This complex enigmatic revolutionary was at once vain and charismatic, generous and ruthless, sexually impulsive and coolly calculating—a competitive, self-centered woman who championed all women, a conflicted mother who suffered the worst tragedy a parent can experience. From opening the first illegal birth control clinic in America in 1916 through the founding of Planned Parenthood to the arrival of the Pill in the 1960s, Margaret Sanger sacrificed two husbands, three children, and scores of lovers in her fight for sexual equality and freedom.

With cameos by such legendary figures as Emma Goldman, John Reed, Big Bill Haywood, H. G. Wells, and the love of Margaret’s life, Havelock Ellis, this richly imagined portrait of a larger-than-life woman is at once sympathetic to her suffering and unsparing of her faults. Deeply insightful,
Terrible Virtue is Margaret Sanger’s story as she herself might have told it.



Why I selected it:  I enjoy historical fiction about famous characters, and as a native New Yorker, I view Margaret Sanger and her clinic in Greenwich Village as legendary elements in the City's efforts toward progressiveness and social justice.  When the book was first published, I heard the author speak about Sanger and her passions, and the research undertaken to write this fictional account of a woman who championed women's rights at great personal cost.  The copy on my shelf is on extended loan from a friend.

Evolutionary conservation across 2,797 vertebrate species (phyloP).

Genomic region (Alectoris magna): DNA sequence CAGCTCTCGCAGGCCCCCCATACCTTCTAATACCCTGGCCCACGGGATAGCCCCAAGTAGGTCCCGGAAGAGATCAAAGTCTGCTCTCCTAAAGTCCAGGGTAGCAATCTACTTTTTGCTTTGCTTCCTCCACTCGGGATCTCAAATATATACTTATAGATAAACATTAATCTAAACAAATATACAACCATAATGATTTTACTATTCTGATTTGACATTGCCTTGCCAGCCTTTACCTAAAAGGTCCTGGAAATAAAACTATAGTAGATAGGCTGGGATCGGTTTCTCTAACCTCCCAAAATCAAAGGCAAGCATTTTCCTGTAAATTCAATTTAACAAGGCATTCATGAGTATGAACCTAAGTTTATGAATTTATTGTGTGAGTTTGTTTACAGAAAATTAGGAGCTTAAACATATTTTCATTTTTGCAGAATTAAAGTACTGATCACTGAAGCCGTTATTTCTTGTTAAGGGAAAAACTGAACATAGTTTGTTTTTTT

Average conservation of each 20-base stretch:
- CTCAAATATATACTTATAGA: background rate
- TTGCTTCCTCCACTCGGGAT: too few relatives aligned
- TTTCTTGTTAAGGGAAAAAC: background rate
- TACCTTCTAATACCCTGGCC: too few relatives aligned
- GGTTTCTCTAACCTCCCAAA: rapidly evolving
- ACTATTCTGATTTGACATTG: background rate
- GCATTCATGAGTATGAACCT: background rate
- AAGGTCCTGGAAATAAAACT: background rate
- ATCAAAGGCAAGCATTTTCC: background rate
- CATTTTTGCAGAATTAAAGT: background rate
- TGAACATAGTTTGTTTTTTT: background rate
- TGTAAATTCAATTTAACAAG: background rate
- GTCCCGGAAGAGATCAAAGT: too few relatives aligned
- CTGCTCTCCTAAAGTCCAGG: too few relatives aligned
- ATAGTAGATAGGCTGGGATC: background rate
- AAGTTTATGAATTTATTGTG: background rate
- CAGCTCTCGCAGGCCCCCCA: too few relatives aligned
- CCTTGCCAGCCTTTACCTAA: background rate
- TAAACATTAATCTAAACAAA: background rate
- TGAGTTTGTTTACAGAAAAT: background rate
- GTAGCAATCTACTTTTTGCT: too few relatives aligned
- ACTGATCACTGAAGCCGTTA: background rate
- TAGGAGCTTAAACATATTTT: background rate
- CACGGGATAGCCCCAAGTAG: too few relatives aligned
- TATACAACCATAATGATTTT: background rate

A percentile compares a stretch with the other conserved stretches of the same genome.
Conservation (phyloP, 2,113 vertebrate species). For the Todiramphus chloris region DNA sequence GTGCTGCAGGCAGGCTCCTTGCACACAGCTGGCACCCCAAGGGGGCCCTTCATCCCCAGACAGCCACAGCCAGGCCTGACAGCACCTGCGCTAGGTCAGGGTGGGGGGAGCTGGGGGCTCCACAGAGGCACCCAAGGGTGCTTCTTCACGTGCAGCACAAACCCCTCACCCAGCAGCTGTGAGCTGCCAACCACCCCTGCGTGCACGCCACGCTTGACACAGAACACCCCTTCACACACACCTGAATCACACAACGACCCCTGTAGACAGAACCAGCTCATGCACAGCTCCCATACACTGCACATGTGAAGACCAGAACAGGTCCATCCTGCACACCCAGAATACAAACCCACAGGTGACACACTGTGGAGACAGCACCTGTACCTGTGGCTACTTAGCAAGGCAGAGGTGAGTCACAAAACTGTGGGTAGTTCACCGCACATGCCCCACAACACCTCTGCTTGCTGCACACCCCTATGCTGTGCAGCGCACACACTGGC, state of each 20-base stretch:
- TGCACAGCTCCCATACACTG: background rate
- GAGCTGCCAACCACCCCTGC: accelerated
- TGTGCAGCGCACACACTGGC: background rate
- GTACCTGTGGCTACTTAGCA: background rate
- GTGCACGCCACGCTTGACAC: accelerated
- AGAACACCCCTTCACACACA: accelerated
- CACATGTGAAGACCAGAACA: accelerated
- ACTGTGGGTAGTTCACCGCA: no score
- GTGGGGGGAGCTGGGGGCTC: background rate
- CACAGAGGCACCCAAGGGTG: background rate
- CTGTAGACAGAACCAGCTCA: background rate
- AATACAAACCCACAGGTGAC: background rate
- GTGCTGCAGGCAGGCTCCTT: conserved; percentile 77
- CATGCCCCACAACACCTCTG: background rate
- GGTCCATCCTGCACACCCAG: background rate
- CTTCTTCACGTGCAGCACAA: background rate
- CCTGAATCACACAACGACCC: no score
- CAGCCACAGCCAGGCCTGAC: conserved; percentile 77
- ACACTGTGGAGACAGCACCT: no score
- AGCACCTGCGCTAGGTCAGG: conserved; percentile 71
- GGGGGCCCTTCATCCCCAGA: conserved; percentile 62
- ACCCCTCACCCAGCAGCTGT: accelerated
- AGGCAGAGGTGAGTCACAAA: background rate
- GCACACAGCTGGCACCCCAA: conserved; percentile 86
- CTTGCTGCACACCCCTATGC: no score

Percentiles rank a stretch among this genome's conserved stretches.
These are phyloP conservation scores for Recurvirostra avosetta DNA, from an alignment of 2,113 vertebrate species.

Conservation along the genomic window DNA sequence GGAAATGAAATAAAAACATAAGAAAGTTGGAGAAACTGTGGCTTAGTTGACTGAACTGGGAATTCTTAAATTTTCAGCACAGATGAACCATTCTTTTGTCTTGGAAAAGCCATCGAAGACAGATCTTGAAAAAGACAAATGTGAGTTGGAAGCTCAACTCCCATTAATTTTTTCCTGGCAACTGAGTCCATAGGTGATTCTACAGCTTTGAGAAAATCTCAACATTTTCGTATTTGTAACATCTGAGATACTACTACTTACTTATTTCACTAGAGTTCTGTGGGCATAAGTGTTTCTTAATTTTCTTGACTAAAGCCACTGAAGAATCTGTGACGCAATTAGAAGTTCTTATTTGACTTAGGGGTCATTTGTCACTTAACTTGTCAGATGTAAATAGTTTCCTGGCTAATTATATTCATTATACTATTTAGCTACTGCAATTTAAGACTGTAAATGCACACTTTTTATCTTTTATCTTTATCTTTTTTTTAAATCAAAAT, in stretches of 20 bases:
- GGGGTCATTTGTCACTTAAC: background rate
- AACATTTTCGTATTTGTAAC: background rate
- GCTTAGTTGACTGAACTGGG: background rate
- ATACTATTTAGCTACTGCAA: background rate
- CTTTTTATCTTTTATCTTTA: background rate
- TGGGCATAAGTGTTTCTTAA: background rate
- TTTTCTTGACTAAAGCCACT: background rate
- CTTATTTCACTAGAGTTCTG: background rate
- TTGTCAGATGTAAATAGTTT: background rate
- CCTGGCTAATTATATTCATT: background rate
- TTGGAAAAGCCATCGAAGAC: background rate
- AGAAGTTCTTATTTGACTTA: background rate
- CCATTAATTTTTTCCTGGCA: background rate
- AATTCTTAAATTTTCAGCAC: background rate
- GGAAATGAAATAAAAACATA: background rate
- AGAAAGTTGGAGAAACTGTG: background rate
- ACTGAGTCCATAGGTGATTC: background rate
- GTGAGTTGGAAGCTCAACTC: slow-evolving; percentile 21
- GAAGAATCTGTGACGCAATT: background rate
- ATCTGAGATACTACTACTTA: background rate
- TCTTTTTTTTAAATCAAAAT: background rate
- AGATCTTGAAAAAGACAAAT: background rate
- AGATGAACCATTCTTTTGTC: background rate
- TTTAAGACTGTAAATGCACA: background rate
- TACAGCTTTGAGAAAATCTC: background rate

This Thursday Thoughts ~ Books from the Backlog post was originally composed and/or compiled and published by Catherine for the blog, bookclublibrarian.com.  It cannot be republished without attribution. Sharing this original post on Twitter, Google+ and/or other blogs with appropriate recognition is appreciated